First Nations Development Institute is proud to partner with Dr. Per Cap, aka Financial Education Consultant Shawn Spruce, during Financial Literacy Month to highlight the great work of some financial literacy heroes. Dr. Per Cap, as usual, provides his insight on all things related to financial education.
Dr. Per Cap’s Financial Literacy 2018 All-Star Picks
Spring is here and it’s time to celebrate national Financial Literacy Month by recognizing a new team of outstanding individuals who are working hard to expand financial education efforts throughout Indian Country. It’s a tradition that each week in April I highlight the accomplishments of one totally awesome person who embodies the spirit of Native financial empowerment through selfless dedication, action over words, and an inclusive community vision.
All Star #1: Cora Mae Haskell, Asset Development Coordinator, Four Bands Community Fund
If you’ve ever been stranded in South Dakota during a howling January blizzard only to snuggle later by a cozy campfire in July, you’ll agree with Cora Mae Haskell (Cheyenne River Sioux Tribe) when asked: What’s the best part and worst part of life in the Mount Rushmore State?
Raised on 160 acres on the Cheyenne River Indian Reservation, Cora Mae loves the four seasons, beautiful scenery and friendly people. She also loves teaching those friendly people about their credit. In rain, snow, or sunshine I might add. One of four siblings, she grew up in an era when families only used cash, an upbringing that molded her into the caring, outgoing and prudent person she is today.
“It wasn’t easy, but our parents did well by us,” says the former academic administrator and teacher. “They taught us patience and understanding. Success isn’t something that happens overnight.”
With a master’s degree in education and curriculum and a bachelor’s degree in business education, Cora Mae is a perfect fit as the asset development coordinator at Four Bands Community Fund. After serving as the dean of academics at the former Si Tanka/Huron University, she joined Four Bands in 2003 as a personal finance coach for workshops and business plan classes.
“It was my first foray into financial literacy and I really liked it,” Cora Mae explains. “I had people who really wanted to learn. To see their interest while learning financial concepts was inspiring. Moreover, I noticed a gap in knowledge between people of different generations that needed to be addressed.”
Click ahead 15 years and Cora Mae has now delivered business development and financial literacy workshops for hundreds of community members. She also provides financial coaching to new homebuyers in partnership with Cheyenne River Housing Authority, and was instrumental in establishing an Individual Development Account program. Along the way she’s won awards, such as 2008 Outstanding Entrepreneurship Educator by the Consortium for Entrepreneurship Education. She’s also had leadership roles at the national and local levels as co-chair for the Native Financial Education Coalition, in board positions with the Native CDFI Network and South Dakota Indian Business Alliance, and as a former board member for the Eagle Butte District 20-1 school system.
However, her calling is working in the community to improve people’s credit, which she views as the foundation for a family’s financial security.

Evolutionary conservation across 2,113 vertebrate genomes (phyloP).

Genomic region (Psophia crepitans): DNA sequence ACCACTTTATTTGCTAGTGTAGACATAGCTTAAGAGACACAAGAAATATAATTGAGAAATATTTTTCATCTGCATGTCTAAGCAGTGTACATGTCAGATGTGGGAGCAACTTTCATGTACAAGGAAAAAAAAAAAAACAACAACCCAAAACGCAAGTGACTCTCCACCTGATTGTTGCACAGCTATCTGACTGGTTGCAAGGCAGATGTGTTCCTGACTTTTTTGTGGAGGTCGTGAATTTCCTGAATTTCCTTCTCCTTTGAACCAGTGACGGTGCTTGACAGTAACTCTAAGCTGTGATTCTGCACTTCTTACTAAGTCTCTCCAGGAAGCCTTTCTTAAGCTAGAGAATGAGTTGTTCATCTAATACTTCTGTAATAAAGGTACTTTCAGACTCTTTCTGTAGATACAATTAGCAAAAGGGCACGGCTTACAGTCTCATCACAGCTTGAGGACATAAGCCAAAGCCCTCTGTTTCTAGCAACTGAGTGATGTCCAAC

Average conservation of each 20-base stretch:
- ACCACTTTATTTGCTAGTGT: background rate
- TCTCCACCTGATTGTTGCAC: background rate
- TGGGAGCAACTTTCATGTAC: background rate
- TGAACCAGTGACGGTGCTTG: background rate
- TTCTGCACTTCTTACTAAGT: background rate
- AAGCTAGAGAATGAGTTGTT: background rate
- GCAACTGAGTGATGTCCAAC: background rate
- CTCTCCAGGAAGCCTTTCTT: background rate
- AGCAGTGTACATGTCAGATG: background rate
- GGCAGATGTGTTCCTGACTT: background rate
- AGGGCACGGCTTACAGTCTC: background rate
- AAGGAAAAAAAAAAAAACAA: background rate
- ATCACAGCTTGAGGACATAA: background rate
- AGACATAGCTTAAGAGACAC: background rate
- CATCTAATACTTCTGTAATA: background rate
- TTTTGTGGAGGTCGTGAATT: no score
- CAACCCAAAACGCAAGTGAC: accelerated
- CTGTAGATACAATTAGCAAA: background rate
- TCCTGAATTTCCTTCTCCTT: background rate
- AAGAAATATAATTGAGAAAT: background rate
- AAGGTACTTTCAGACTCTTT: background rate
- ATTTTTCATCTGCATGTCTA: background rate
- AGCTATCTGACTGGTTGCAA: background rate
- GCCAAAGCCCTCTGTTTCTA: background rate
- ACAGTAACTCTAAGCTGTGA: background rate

“I’m really passionate about teaching credit-building,” she says. “A lot of people don’t realize they have a credit score. My job is to get them to a point where they can go to a traditional lender because most of our small business loans are to borrowers who can’t qualify for mainstream loans. Savings, budgets, understanding ‘wants’ vs. ‘needs’ – they all factor into good credit.”
Even more impressive are the touching stories and hard data that highlight the success of Cora Mae’s pupils. People like Aaron Runs After, a single parent, who used a Four Bands credit-builder loan to raise his credit score by a whopping 90 points. And Jackie Dunn, who while raising grandchildren nearly doubled her credit score in only a few years.
“Without Four Bands I would still be in serious debt and not have a line of credit for a new vehicle or have credit cards in my name,” Dunn stated after working with Cora Mae to purchase a home.
If we could only bottle Cora Mae’s recipe for financial success, we’d have a dish sweeter than a bowl of blueberry wojapi!
But all work and tasty wojapi aside, family is still what’s most important to Cora Mae. Happily married for 38 years, she and her late husband raised six children on the family farm where she grew up, a homestead always bustling with gatherings and activities. Naturally, she loves summers in South Dakota and travels to motorcycle rallies and annual Fourth of July family reunion campouts near Pierre. At home, she has two dogs and a cat and enjoys gardening, reading and solving crossword puzzles, which she says are a great way to relax after a long day. She also makes time for her grandkids’ sporting events and is active in her church.
“It’s rare that I don’t get a call on weekends from friends and family,” Cora Mae adds. “Often they have financial questions about credit or starting a business. There’s always a teachable moment. I remind them that a person’s gotta be in it for the long haul, but it’s worth it.”
Like all great community leaders, Cora Mae Haskell’s actions speak louder than words. She leads by example, stands firm in her beliefs, and yes – she’s in it for the long haul, too. Thank you Cora Mae, for all that you do!